Carnival is over but bad dream remains, says Mansfield

The alignment of IT and business is becoming so complex it's turning into a bad dream and those that don't change will be "dead", according to Telstra chairman Bob Mansfield.

Change is a farce because it's happening so quickly, he said at the recent J.D. Edwards users conference in Australia.

Mansfield said the last few years of Australia's corporate history is a mix of a bad dream and an exciting time.

He said business models are the key, because a Web site on its own is pretty useless.

"Now the carnival is over," Mansfield said, adding the only winners during the dotcom boom were merchant banks underwriting the floats and Internet investors who managed to see any returns.

"I've got no doubt that . . . we won't see an experience like this again. The lessons of the past apply to us in the future," he said.

"Right now, everywhere, money is bloody hard and more expensive to get it, and this applies to every industry.

Nonetheless, Mansfield told delegates he was more convinced now than ever that the corporate sector is only at the start of the Internet revolution.

"We haven't even touched the surface and we've got a hell of a lot in front of ourselves -- all of which for the right companies is going to provide fantastic opportunities."

Aseem Prakash, chief executive of Interactive Knowledge Online and moderator of online discussion forum ehubs Asia, claimed managers in Australia had "no idea" how to instil a culture of ongoing change to keep their organisations on the leading edge, saying they were not trained to think strategically about change. Boards were stuck on the misconception that change could be achieved by switching "a process or system".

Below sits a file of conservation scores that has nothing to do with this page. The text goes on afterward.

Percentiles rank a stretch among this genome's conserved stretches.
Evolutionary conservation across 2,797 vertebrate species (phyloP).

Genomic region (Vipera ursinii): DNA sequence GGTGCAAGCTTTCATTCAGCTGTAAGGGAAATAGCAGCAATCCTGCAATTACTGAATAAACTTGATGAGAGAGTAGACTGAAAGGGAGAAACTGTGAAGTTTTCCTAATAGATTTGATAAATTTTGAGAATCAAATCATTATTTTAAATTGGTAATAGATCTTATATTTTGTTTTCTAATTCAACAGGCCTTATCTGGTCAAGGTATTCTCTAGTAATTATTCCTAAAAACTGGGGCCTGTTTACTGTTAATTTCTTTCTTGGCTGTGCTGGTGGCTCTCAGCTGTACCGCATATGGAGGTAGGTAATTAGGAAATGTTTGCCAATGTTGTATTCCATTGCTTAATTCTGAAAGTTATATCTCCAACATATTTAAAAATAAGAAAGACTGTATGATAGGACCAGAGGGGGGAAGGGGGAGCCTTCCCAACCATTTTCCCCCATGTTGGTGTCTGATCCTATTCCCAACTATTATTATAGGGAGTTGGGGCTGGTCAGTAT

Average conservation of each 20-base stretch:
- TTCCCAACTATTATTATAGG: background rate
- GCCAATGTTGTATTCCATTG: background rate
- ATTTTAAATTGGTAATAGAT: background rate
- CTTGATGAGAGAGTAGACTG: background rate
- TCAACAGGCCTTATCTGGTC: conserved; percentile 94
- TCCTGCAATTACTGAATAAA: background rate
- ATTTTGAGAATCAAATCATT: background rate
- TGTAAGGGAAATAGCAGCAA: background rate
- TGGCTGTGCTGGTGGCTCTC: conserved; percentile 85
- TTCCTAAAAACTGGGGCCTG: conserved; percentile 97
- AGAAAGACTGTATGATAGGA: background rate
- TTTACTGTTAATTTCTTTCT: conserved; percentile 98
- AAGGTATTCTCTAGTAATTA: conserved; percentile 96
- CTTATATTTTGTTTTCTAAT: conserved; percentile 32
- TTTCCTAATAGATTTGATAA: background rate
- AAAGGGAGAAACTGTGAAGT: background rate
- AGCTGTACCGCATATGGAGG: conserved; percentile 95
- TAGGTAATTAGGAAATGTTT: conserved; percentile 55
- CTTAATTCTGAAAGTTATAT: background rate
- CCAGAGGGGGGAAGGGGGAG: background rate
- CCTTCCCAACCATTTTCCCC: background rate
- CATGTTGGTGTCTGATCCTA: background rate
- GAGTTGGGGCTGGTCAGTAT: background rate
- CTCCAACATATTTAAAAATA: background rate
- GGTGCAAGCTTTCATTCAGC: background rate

He said the business models of most bricks-and-mortar companies were passed their use-by date. "Companies talk about the knowledge economy, becoming an e-business and things like integrated solutions, but it's a mistake to assume change is about 'doing' - it's about 'being'," Prakash said.

Mansfield said a souring economic climate puts pressure on IT managers to become more management-savvy in order to win over the keepers of the purse strings. "The IT manager's role in this world is going to become even more imperative. It's absolutely inevitable that arguments for more powerful technologies are going to have to be won at the board, or your business will not survive when times are tough."

"New economy" companies will be organisations that realise business success is not about technology, but managing change. "The way to reinforce this thinking starts in the boardroom," Mansfield said.

Companies that continually evolve will "mirror the Internet themselves", changing through habit, and being "radical and endlessly restless".

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